• 3 to 6 years: over 35 breaths/minute

    • 7 to 10 years: over 30 breaths/minute

    • Older than 10 years: over 25 breaths/minute

  • Your child is wheezing or has trouble breathing.

  • Your child has an earache, sinus pain, stiff or painful neck, or headache.

  • Your child has belly pain or pain that is not getting better after 8 hours.

  • Your child has repeated diarrhea or vomiting.

  • Your child shows unusual fussiness, drowsiness or confusion, weakness, or dizziness

  • Your child has a rash or purple spots.

  • Your child shows signs of dehydration, including:

    • No tears when crying

    • Sunken eyes or dry mouth

    • No wet diapers for 8 hours in infants

    • Reduced urine output in older children

  • Your child feels a burning sensation when urinating

  • Your child has a convulsion (seizure)

Fever and children

Use a digital thermometer to check your child’s temperature. Don’t use a mercury thermometer. There are different kinds and uses of digital thermometers. They include:

  • Rectal. For children younger than 3 years, a rectal temperature is the most accurate.

  • Forehead (temporal). This works for children age 3 months and older. If a child under 3 months old has signs of illness, this can be used for a first pass. The provider may want to confirm with a rectal temperature.

  • Ear (tympanic). Ear temperatures are accurate after 6 months of age, but not before.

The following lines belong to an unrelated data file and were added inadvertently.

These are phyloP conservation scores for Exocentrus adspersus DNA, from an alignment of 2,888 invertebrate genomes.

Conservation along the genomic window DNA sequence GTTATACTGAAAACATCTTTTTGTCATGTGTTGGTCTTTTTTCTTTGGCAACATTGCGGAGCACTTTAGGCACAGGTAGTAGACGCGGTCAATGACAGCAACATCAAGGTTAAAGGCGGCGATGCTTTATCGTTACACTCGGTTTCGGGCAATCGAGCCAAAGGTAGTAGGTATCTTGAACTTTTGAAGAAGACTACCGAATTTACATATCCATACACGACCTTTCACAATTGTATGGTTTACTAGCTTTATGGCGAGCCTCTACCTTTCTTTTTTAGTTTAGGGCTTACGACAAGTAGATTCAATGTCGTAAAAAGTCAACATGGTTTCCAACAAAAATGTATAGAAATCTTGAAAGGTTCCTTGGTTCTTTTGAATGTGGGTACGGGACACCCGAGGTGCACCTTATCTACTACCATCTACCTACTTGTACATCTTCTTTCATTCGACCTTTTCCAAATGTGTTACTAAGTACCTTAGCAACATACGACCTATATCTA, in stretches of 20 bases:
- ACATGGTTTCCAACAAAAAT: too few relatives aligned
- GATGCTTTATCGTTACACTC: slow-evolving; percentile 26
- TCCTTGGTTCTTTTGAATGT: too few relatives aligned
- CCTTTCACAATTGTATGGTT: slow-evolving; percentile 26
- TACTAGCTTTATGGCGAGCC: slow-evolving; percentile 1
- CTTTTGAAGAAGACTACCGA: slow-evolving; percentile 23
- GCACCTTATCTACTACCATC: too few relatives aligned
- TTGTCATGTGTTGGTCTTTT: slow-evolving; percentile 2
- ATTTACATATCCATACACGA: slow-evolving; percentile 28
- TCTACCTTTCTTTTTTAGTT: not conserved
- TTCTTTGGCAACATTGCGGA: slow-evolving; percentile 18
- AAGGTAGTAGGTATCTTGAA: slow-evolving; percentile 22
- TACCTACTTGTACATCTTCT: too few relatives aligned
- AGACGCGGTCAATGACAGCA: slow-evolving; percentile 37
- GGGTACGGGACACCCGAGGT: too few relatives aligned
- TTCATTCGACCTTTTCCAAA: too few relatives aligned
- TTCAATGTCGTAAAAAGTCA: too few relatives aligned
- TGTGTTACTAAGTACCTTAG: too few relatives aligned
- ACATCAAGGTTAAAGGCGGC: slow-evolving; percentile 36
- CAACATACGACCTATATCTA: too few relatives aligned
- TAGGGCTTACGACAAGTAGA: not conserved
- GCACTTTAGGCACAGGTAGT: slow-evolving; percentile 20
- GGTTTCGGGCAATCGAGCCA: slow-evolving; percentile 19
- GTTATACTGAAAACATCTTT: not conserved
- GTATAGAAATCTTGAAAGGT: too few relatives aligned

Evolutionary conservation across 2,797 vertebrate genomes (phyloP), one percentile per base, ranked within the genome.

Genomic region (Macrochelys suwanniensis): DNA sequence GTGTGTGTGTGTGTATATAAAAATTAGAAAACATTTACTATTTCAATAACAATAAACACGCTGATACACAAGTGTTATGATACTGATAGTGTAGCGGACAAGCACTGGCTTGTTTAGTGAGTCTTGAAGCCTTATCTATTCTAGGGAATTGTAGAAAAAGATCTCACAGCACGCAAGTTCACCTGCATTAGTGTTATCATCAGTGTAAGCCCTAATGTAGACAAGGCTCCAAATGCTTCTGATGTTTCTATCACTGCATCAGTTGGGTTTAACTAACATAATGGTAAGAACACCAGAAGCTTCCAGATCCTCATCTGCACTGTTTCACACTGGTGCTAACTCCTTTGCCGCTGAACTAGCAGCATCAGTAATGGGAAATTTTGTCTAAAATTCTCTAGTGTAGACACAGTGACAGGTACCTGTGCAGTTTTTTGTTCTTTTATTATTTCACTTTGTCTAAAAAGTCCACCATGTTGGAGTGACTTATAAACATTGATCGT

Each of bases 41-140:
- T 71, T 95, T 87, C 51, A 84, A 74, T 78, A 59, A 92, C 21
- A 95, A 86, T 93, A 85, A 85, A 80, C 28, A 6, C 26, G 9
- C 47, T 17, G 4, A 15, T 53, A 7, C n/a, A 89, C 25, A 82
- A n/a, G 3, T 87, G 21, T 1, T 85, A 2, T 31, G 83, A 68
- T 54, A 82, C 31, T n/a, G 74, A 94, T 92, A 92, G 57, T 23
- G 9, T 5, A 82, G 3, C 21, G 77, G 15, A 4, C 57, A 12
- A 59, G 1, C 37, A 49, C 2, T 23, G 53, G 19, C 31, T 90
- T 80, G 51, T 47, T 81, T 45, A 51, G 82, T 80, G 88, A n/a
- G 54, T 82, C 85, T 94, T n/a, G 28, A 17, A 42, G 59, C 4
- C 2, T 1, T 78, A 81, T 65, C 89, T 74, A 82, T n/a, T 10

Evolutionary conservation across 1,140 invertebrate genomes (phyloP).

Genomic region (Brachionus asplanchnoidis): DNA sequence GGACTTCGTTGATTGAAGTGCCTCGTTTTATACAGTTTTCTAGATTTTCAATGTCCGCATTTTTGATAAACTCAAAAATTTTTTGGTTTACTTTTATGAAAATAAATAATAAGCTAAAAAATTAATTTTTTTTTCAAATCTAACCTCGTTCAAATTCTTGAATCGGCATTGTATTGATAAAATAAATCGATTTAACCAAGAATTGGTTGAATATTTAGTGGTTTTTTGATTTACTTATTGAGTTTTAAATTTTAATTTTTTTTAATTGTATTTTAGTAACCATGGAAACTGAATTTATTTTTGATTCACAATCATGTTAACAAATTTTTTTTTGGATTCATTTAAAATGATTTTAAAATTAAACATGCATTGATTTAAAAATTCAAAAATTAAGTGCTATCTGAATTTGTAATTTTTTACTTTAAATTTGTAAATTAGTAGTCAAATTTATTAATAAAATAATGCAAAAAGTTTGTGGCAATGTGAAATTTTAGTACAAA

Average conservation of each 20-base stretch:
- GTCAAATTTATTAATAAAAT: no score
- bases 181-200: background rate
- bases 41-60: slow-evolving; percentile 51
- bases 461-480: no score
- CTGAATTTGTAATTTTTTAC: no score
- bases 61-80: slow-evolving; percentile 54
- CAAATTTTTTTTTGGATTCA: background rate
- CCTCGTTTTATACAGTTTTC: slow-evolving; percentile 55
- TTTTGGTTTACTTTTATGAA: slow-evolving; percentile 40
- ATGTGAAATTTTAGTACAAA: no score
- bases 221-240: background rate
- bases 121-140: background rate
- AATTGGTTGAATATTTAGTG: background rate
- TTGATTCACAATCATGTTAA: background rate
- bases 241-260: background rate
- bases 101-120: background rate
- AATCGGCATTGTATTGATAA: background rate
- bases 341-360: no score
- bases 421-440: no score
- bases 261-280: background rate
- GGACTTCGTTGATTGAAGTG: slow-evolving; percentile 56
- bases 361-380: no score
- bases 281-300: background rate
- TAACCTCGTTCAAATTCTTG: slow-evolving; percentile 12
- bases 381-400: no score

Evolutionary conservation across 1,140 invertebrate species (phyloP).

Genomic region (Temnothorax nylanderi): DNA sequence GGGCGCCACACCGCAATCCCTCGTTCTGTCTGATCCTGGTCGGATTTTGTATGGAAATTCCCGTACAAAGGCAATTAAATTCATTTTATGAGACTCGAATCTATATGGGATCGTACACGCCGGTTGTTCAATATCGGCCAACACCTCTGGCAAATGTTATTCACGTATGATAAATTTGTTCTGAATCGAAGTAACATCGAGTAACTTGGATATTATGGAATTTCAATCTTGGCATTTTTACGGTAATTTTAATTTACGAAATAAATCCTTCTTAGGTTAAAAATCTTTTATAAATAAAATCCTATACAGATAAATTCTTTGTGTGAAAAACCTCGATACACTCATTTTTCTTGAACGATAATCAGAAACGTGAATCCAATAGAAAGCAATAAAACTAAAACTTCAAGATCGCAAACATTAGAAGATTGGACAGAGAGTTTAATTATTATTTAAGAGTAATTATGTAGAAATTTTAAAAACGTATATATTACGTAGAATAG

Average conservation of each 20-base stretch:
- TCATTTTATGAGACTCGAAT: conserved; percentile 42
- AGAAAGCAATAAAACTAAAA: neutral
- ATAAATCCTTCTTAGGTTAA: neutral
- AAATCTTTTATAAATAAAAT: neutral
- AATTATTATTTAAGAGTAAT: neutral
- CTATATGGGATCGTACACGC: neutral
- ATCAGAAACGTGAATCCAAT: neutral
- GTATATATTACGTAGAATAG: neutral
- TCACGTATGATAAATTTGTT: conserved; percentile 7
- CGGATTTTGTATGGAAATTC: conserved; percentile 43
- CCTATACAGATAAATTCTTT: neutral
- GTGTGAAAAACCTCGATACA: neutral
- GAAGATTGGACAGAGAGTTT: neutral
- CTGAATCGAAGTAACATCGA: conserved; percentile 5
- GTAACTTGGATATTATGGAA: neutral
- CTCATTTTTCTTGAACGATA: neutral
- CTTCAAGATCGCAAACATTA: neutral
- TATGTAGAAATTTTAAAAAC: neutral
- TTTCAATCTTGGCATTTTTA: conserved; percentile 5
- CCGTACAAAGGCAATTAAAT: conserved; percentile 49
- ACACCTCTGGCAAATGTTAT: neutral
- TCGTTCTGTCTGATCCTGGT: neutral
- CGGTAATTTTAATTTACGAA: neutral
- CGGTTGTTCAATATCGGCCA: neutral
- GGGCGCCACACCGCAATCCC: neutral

• Armpit (axillary). This is the least reliable but may be used for a first pass to check a child of any age with signs of illness. The provider may want to confirm with a rectal temperature.

  • Mouth (oral). Don’t use a thermometer in your child’s mouth until he or she is at least 4 years old.

Use the rectal thermometer with care. Follow the product maker’s directions for correct use. Insert it gently. Label it and make sure it’s not used in the mouth. It may pass on germs from the stool. If you don’t feel OK using a rectal thermometer, ask the healthcare provider what type to use instead. When you talk with any healthcare provider about your child’s fever, tell him or her which type you used.

Below are guidelines to know if your young child has a fever. Your child’s healthcare provider may give you different numbers for your child. Follow your provider’s specific instructions.

Fever readings for a baby under 3 months old:

  • First, ask your child’s healthcare provider how you should take the temperature.

  • Rectal or forehead: 100.4°F (38°C) or higher

  • Armpit: 99°F (37.2°C) or higher

Fever readings for a child age 3 months to 36 months (3 years):

  • Rectal, forehead, or ear: 102°F (38.9°C) or higher

  • Armpit: 101°F (38.3°C) or higher

Call the healthcare provider in these cases:

  • Repeated temperature of 104°F (40°C) or higher in a child of any age

  • Fever of 100.4°F (38°C) or higher in baby younger than 3 months

  • Fever that lasts more than 24 hours in a child under age 2

  • Fever that lasts for 3 days in a child age 2 or older